Mindful of Stibor's past loyalty and friendship, Sigismund did not leave Katarina of Beckov without financial support. She received one-fourth of the value of all properties in cash. Also on the day of his death, Sigismund gave Beckov Castle and belongings to Pál Bánffy. This was under the condition that he marry Katarina which was also fulfilled. Although Katarina received only 25% of the total property value, this some was considered significant but did not stay in the Ostoja family.[76]

In 1440 Władysław III of the Jagiellon dynasty assumed the Hungarian throne and for 4 years he was king of both Poland and Hungary. However, he died in the Battle of Varna and his brother Casimir IV Jagiellon became King of Poland in 1447. Casimir married Elisabeth of Austria (1436–1505), daughter of the late King of Hungary Albert II of Germany and Elisabeth of Bohemia (daughter of Sigismund, the Emperor and King of Hungary). The Jagiellon House challenged the House of Habsburg in Bohemia and Slovakia.


Following the death of Albert II of Germany in 1439 when defending Hungary against Turks, Mikolaj Szarlejski recognized opportunity to regain the land of his family and the Clan in Slovakia. Szarlejski tried to convince Hungarian Royal Council that family properties have been taken in violation of the law. However, Hungarian Lords and Royal Council in Hungary had no intention to give back all of the north defence to their enemy. Then in 1439 Szarlejski decided to raise army against Hungary. With help of the Hussite side, he succeeded to siege several strongholds in the Vah area. Supported by Jan de Jani of Ostoja, the Voivode of Pomerania and Gdańsk and several other powerful Lords from the Clan of Ostoja and with support of many friends, the war against Hungarian Empire and Germany was in the beginning successful. Unfortunately, Szarlejski although being in charge of Polish forces in Prussia, did not have any significant commanding talent[77] and ironically, both Stibor of Stiboricz and his son Stibor Stiboric of Beckov made great improvements in the fortification of their Castles which made siege of many of them almost impossible. Beckov Castle would later hold siege from Turkish side about 100 years later. As result of that and because the enemy was too strong, military action failed.[78]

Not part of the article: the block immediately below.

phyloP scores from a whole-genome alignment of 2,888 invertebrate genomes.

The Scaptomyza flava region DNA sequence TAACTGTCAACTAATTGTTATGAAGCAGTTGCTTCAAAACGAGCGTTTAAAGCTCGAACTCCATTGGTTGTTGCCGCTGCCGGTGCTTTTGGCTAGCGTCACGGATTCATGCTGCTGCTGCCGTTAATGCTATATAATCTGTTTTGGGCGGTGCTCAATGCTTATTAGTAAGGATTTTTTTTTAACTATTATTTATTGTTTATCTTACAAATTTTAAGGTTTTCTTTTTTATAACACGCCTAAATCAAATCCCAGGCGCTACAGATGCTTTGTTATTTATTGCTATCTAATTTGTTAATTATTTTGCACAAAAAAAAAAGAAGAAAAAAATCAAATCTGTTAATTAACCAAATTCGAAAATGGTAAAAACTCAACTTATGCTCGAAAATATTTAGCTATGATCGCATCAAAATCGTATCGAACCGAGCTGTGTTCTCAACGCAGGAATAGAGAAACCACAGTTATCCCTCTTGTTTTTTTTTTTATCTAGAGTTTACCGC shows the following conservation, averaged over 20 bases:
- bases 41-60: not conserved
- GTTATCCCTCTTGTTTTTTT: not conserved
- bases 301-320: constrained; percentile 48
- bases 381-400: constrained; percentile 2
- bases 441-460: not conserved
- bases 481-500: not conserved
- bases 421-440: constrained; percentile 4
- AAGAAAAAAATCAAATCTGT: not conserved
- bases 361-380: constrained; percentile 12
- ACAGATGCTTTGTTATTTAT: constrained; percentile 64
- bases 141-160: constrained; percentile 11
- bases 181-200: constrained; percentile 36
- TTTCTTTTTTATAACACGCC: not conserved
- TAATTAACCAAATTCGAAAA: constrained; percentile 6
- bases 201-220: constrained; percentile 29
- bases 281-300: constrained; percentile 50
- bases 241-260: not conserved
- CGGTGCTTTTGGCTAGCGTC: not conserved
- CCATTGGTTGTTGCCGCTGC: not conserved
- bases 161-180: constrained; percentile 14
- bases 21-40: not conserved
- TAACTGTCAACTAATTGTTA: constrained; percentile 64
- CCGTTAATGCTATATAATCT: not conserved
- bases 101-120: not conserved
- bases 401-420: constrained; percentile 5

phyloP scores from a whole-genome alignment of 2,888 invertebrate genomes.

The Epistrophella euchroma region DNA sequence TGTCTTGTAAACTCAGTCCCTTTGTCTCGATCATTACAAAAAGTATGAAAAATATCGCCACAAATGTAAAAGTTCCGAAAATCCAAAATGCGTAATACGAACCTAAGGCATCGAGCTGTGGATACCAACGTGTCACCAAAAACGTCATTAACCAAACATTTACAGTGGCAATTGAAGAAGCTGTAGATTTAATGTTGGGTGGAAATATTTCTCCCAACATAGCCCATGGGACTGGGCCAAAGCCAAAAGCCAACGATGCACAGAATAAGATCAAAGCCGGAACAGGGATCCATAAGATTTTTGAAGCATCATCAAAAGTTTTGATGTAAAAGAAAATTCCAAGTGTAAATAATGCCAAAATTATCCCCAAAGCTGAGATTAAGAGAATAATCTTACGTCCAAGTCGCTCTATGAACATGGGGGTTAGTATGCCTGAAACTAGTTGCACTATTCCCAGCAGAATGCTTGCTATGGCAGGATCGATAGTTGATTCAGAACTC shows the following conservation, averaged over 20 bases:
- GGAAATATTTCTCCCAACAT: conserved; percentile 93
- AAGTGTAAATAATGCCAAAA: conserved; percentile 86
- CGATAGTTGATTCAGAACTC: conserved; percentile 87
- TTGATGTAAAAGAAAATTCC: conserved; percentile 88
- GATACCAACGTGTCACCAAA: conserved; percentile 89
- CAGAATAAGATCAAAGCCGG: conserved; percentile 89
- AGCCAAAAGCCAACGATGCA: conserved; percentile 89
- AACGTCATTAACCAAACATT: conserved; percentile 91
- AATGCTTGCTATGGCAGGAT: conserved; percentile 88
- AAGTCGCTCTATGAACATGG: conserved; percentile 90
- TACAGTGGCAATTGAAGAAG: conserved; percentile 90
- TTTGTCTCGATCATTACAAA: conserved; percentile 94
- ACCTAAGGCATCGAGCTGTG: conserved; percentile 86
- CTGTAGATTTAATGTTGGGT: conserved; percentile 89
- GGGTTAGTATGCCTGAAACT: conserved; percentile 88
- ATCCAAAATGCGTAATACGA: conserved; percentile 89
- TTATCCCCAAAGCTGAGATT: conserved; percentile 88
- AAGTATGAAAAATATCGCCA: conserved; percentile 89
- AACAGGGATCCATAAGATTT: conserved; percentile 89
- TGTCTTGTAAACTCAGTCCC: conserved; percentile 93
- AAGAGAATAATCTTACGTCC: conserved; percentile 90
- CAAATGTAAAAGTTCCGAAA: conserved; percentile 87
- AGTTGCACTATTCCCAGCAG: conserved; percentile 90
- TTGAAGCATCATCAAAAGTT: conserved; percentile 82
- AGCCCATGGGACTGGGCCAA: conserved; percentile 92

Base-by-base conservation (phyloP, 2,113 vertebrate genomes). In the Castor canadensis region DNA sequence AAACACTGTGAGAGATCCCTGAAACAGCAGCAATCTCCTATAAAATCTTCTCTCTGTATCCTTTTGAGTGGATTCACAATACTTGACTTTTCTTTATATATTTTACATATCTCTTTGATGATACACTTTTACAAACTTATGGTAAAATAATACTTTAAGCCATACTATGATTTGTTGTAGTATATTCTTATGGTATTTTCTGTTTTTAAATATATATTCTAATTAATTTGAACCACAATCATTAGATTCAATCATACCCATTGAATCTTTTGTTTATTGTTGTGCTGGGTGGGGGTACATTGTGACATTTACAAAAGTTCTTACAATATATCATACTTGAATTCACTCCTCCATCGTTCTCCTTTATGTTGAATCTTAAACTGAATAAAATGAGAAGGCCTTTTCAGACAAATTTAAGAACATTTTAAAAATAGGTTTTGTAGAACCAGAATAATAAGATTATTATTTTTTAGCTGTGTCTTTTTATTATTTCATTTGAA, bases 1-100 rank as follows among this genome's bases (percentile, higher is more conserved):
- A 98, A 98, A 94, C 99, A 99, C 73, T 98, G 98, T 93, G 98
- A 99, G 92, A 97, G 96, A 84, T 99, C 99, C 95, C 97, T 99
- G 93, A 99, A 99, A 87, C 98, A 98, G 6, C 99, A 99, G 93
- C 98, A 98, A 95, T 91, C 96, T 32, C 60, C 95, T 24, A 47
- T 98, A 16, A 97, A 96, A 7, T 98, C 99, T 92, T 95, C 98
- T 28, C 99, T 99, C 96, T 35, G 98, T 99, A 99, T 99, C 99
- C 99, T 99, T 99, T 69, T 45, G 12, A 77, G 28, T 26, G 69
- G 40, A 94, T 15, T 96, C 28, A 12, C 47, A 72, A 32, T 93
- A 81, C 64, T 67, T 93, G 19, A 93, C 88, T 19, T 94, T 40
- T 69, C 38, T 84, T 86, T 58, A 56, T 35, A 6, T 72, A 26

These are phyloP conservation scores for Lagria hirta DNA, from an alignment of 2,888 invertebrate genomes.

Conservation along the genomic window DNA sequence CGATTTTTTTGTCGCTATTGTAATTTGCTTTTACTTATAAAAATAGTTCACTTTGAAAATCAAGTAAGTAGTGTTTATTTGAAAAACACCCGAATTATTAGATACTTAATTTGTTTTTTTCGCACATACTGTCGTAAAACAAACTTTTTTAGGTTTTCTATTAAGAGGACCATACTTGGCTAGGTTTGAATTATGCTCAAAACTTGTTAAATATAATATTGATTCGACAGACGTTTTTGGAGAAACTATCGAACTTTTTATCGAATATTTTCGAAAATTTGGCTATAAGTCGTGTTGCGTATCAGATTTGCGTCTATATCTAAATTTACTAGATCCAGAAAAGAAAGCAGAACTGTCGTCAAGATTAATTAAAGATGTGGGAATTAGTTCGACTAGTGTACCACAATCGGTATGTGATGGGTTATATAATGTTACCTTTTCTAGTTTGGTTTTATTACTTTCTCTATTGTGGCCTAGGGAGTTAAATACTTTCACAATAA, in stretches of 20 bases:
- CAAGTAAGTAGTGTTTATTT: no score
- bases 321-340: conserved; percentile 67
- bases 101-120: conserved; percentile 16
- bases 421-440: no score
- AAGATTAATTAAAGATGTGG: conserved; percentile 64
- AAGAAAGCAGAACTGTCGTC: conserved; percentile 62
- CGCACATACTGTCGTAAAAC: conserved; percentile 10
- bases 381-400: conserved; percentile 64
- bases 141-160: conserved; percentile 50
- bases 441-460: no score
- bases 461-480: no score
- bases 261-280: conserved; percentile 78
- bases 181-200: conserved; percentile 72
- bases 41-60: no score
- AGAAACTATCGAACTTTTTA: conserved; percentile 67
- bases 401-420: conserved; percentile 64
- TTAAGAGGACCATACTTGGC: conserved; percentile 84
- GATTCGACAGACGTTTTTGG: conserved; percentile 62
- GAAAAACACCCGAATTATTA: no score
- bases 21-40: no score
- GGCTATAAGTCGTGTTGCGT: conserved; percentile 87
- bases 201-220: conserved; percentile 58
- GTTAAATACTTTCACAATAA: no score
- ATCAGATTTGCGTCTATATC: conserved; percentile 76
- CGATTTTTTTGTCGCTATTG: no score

The line of Stibor of Stiboricz was extinct, other lines of Stibor's family that derived from Stibor of Stiboricz brothers and that was called Stiborici in Hungaria (the Barons of Hungarian Kingdom)[79] was also extinct. Szarlejski had no heir of his own and his large properties in Poland was past to the Kościelecki family of Ogończyk Clan[80] as the daughter of Stibor Jedrzny married Jan Kościelecki, close friend and ally of Szarlejski. Economic power of Jan de Jani was broken because of all wars with Teutonic knights that he had to pay for himself and all the lines of the Moscic of Stiboricz (Stibor of Stiboricz's father) was extinct. However, other lines of the Clan that still was considered as close family to the Stibors was in position to be the successors of the land in Slovakia in case of death of Szarlejski.

Stibor of PoniecEdit

Malbork (Marienburg), Teutonic Knight stronghold captured by Stibor de Poniec of Ostoja

The great diplomatic work achieved by Stibor and Mikolaj was to be continued by Stibor of Poniec some 50 years later. He raised funds in Gdańsk (Danzig) for a campaign against the Teutonic Knights who held Malbork (Marieburg). The Teutonic Knights had financial difficulties at this time and were in great debt to the bulk of their main defensive force which consisted of Czech/Moravian mercenaries. Using the money from Gdańsk, Stibor de Poniec was able to persuade the mercenaries to leave the stronghold and he took control of Malbork without battle; King Casimir IV Jagiellon entered the castle in 1457.[81] This led to the Second Treaty of Thorn, sealed in 1466 by Sibor of Poniec. Furthermore, he negotiated on behalf of the Polish king with Denmark which had supported the Teutonic Knights, and succeeded in ending a Danish blockade on Polish commerce in the Baltic Sea.[55] Other members of the Clan of Ostoja were also recognized as formidable knights in the conflict against the Teutonic Order.

Stefan of Liesková (Leski) of Wawrzyniec line of OstojaEdit

Stefan of Liesková (Leski) of the Wawrzyniec line of the Clan had six sons. All their properties in Hungary were confiscated in 1462 by Matthias Corvinus of Hungary because of their support for the Hussites. Košeca together with all other properties were given instead to the Mad’ar (Magyar) family that were fighting against the Hussites at the time. In 1467, Wawrzyniec and his Hussite allies successfully repossessed Košeca Castle but shortly after lost control again to the Hungarians. The Mad’ar family became extinct in 1491 and Košeca Castle with other properties were given to the Zápolya family in 1496. At that time the Jagiellon dynasty were kings of both Poland–Lithuania and Hungary. The Wawrzyniec line protested against the Zápolya family being in possession of their properties, however, the Zápolya family were too powerful and also hereditary-linked with the Jagiellons since Barbara Zapolya became Queen of Poland in 1512 and Jan Zapolya (János Szapolyai) became King of Hungary in 1526.[82]